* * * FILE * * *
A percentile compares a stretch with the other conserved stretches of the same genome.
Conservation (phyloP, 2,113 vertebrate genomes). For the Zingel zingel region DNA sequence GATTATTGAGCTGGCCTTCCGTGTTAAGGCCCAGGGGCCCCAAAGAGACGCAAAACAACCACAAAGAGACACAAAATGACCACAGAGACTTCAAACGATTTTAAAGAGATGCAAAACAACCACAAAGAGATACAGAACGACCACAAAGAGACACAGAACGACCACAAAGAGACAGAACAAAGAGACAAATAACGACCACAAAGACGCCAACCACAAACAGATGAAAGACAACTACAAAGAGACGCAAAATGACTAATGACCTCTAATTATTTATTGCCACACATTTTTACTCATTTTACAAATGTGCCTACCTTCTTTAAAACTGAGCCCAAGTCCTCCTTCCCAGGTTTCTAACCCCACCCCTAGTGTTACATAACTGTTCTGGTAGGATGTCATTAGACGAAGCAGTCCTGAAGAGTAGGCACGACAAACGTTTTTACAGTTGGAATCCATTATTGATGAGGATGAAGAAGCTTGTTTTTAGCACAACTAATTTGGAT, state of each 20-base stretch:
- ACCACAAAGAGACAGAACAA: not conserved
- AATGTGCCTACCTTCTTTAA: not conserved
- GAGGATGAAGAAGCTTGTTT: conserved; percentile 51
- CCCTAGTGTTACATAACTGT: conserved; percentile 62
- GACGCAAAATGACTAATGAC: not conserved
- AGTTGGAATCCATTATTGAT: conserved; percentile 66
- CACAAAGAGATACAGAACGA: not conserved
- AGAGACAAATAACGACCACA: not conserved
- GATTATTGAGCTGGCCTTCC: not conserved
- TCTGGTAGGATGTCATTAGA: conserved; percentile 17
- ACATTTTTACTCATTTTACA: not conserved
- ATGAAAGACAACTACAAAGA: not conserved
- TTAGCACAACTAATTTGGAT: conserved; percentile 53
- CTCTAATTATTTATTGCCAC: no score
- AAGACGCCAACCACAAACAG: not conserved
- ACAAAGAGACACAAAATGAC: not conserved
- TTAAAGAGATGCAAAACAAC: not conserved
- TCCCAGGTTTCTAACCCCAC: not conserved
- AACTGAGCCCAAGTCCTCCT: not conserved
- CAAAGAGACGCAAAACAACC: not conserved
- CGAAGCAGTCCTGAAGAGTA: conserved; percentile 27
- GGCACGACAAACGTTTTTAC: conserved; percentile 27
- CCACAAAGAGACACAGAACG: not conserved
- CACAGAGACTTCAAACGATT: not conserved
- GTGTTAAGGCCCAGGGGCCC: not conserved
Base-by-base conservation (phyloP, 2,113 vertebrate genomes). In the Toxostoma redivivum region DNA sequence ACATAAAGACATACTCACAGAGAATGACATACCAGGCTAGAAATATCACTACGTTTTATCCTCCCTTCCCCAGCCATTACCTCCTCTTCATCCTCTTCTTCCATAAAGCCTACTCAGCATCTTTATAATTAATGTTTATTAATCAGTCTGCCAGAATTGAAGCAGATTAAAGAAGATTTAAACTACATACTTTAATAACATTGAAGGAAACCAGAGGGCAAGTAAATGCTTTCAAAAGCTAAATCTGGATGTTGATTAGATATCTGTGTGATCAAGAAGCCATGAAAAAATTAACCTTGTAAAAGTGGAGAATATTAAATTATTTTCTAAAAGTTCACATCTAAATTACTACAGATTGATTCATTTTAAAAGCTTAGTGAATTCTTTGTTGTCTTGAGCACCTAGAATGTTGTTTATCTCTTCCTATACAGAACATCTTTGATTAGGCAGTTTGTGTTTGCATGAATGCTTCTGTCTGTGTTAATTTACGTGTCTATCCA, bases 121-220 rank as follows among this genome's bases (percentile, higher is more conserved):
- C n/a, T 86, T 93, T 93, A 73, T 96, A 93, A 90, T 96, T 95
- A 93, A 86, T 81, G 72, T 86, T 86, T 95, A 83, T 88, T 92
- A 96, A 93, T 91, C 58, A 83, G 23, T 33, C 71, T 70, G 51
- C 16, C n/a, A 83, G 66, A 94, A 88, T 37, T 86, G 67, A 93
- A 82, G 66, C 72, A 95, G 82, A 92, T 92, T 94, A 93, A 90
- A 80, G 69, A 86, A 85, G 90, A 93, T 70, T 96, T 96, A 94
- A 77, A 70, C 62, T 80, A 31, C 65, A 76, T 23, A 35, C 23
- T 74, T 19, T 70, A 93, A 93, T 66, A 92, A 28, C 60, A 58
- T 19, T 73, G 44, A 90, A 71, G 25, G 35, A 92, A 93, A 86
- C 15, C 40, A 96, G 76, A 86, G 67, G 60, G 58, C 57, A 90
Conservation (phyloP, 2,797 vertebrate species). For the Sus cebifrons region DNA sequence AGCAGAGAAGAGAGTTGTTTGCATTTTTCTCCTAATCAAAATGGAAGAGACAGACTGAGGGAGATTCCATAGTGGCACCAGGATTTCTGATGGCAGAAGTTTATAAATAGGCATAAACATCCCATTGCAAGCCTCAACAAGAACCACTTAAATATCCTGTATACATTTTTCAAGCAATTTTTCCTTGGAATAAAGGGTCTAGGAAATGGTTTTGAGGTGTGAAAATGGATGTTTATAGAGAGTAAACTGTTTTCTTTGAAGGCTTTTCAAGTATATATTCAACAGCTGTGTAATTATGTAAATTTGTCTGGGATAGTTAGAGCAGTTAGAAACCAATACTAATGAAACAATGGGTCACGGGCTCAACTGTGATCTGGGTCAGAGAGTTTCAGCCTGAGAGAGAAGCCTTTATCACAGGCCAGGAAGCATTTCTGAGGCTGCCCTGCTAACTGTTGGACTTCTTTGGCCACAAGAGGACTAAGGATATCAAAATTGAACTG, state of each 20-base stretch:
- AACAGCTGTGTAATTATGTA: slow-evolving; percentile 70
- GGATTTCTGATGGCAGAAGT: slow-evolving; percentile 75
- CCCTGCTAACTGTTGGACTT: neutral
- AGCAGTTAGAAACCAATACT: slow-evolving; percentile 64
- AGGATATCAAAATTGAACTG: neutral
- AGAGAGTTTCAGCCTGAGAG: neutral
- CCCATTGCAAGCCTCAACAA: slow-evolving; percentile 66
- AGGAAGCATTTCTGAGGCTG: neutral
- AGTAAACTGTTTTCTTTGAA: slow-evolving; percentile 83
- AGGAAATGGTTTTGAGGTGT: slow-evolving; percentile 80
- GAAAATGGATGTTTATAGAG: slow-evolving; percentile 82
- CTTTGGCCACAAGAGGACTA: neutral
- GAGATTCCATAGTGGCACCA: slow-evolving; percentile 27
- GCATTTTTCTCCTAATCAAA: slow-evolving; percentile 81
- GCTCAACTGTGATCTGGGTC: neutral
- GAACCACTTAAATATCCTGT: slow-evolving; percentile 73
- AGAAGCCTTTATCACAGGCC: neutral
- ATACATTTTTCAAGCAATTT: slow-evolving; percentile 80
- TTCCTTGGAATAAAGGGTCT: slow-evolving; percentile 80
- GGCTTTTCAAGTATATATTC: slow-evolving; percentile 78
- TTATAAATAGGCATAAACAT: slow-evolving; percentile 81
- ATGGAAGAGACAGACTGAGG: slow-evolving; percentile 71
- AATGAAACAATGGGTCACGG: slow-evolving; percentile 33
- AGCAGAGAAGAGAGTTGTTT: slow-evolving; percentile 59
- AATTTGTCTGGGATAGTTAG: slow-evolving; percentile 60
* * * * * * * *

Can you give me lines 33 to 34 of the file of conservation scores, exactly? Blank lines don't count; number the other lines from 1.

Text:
- A 82, G 66, C 72, A 95, G 82, A 92, T 92, T 94, A 93, A 90
- A 80, G 69, A 86, A 85, G 90, A 93, T 70, T 96, T 96, A 94